You might think that juggling all this by yourself is the marker of true strength and independence, but successful students are those who know how to use the resources available. Build strong relationships with teachers and peers, establish connections with learning resources like the writer’s center or study hall teachers, and connect with mentors to ensure that you have a support system in place, even if you never use it.
Further, don’t hesitate to reach out to the appropriate resource should you need a hand. Don’t wait until you’re drowning to call for help; instead let others know when you’re worried or confused and let them help you out before it gets over your head.
5. Practice many previous exams.
One of the most effective ways to prepare for exams is to practice solving the exam through previous exams. It helps you get used to the format of the questions, and it can also be a good practice to make sure you allocate the right time for each section and question on the exam, If you spend time with yourself at the beginning of the exam to think.
6. Take regular breaks, and reward yourself as you accomplish.
Although some believe that it is best to study for as many hours as possible, this can be counterproductive. For example: If you were training for a marathon, you wouldn’t try to run 24 hours a day. Similarly, studies have shown that in order to preserve the information for a longer period, taking regular breaks contributes greatly to this.
Also, whenever you complete some part of the study, make time for yourself for some fun, or give yourself a gift, this will help you to relax more psychologically, and achieve more.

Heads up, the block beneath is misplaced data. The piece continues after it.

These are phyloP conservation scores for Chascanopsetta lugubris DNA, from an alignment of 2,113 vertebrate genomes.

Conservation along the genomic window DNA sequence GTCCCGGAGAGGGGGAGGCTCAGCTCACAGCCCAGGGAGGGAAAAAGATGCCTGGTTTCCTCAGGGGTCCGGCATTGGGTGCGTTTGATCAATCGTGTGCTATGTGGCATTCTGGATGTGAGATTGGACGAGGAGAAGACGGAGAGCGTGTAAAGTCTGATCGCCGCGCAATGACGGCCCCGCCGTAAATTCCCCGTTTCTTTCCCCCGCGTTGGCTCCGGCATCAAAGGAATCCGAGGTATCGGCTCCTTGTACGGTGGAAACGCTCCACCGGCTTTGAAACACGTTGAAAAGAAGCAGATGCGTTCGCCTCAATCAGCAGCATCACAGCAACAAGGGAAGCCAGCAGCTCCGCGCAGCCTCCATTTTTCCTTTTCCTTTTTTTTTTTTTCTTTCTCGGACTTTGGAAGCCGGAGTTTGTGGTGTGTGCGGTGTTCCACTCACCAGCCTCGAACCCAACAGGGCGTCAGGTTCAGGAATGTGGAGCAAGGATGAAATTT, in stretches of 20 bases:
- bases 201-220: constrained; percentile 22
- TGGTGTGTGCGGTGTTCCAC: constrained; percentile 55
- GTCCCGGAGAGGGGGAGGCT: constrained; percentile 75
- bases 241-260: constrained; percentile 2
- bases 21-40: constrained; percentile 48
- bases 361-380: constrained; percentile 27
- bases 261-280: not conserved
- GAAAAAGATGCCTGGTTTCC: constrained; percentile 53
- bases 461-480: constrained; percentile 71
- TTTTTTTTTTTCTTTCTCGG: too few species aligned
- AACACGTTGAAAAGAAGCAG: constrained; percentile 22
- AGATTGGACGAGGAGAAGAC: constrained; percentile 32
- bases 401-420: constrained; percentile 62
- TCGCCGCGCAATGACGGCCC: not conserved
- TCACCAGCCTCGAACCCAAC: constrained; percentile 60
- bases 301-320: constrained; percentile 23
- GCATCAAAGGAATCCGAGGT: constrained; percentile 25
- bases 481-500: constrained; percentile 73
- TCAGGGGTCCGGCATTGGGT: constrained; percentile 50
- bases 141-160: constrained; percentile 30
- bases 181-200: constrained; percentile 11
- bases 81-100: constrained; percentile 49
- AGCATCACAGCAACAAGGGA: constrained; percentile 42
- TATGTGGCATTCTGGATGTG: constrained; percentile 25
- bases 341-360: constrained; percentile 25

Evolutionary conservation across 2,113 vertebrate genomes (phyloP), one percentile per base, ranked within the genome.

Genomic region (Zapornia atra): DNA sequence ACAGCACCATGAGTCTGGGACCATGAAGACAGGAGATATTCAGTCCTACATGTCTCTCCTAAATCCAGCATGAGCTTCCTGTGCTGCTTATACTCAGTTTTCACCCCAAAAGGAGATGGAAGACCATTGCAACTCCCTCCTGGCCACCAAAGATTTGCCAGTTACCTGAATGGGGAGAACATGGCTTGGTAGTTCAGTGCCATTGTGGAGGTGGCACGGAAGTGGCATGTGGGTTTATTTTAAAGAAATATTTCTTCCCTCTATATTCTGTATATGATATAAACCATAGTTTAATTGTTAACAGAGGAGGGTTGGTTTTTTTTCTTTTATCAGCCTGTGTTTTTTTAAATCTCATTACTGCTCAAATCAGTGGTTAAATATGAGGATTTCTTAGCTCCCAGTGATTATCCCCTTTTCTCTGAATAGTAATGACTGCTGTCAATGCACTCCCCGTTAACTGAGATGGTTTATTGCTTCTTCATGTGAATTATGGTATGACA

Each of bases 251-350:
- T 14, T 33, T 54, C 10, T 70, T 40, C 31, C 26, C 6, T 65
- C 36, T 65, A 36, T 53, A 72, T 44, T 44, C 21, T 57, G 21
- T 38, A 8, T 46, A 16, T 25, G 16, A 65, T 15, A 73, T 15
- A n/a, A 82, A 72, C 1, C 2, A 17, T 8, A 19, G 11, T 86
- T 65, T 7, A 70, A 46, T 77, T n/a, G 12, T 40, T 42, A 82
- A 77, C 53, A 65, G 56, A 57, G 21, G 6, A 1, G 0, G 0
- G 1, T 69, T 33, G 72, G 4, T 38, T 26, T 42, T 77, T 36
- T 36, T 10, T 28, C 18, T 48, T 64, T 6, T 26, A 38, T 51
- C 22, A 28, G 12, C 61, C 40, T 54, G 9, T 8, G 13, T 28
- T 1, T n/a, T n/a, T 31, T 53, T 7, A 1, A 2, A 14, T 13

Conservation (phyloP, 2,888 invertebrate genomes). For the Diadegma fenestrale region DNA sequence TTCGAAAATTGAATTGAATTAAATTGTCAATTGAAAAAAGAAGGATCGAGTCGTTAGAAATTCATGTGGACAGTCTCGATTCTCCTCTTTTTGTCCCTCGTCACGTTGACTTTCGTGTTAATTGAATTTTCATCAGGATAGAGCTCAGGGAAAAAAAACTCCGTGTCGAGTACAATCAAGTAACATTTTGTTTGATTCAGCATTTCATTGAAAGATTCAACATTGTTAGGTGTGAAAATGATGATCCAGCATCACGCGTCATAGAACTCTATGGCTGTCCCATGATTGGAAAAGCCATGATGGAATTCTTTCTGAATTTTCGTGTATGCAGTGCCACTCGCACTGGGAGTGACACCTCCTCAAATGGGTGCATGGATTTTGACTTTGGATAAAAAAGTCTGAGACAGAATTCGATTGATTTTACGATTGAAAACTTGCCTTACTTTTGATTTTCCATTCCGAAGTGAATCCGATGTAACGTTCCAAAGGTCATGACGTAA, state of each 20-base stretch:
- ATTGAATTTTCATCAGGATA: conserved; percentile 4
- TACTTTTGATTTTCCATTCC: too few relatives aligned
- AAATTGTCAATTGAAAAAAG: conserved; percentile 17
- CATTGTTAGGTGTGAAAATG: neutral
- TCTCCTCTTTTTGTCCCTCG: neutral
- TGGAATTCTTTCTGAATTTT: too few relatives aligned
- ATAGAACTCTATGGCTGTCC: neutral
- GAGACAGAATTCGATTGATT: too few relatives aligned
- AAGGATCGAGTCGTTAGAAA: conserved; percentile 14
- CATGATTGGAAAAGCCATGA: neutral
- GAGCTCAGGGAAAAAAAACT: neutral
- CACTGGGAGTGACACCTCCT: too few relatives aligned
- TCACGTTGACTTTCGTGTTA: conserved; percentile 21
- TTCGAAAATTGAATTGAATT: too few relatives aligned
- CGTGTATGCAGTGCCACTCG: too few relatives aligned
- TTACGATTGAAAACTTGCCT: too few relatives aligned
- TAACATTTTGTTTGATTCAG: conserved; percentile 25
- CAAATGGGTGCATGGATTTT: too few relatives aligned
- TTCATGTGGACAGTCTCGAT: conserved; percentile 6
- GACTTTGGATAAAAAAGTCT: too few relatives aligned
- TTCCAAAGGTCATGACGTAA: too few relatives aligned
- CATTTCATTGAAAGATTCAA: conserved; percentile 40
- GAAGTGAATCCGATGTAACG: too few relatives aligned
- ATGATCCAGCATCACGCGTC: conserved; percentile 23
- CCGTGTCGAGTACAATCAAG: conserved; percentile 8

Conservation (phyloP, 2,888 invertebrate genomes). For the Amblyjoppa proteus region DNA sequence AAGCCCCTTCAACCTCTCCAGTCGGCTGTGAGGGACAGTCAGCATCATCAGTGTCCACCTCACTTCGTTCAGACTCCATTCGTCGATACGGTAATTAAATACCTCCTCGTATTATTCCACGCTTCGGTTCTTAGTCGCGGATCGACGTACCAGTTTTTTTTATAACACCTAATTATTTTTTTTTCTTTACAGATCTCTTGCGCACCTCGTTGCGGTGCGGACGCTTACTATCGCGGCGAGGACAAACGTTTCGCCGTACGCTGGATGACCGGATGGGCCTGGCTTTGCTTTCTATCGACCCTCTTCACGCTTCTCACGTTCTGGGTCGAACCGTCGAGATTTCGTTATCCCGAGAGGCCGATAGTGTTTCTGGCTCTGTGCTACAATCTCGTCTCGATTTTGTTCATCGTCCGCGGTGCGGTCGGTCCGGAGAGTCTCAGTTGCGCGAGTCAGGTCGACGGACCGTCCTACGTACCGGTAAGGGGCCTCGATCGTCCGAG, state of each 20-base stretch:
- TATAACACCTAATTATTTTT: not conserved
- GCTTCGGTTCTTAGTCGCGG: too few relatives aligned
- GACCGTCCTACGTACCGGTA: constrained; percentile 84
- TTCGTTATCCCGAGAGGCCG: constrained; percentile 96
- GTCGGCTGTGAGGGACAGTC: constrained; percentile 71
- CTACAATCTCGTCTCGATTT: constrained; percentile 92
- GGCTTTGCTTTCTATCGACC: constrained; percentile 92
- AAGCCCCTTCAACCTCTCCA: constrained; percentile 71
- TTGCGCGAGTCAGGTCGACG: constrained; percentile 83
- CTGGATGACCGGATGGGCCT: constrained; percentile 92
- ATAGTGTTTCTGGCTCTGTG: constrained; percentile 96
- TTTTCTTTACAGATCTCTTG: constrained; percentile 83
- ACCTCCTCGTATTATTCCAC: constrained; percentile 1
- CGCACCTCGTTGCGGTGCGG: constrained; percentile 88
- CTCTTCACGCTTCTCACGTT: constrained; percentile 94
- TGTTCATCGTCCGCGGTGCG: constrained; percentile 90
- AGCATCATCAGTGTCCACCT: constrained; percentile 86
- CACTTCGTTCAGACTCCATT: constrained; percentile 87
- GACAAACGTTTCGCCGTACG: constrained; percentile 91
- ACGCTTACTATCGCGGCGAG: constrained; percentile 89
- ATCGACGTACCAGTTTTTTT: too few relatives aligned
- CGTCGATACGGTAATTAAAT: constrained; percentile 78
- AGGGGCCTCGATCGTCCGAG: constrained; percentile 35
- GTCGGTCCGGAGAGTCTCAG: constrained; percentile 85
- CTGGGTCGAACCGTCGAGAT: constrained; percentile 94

7. Write a summary or “brief” draft of the paragraphs in your book.
So that you return to it on the day of studying for the exam instead of reading long paragraphs over and over again, unless there is a need to memorize a specific paragraph as it is without summarizing or brevity.
8. Never study while you are hungry or thirsty, and at the same time you are overburdened from eating food or sweets.
but you must balance between this and that.And know that the saying of a healthy mind in a healthy body is true, so you must make sure that your food is as balanced as possible and that you eat enough fruits and vegetables every day.And to eat enough omega-3 fatty acids, which are found in fish, and you can get them in the form of pills in pharmacies.
9. Reducing stimuli.
The student should not increase the number of stimuli, as they have harmful negative results, as they increase tension and speed in the heartbeat, and this has a bad effect on the student during his performance in the exam.
10. Playing sports.
It is preferable to exercise as well, because it activates the brain cells and provides the body with energy. Do not place the burden of finding time for it on your shoulders where you can perform it while watching TV or between studying periods, or you can go for a short walk every day for thirty minutes.
Kate Sundquist (2017-12-23), “Successful High School Students Do These 10 Things”, blog.collegevine.com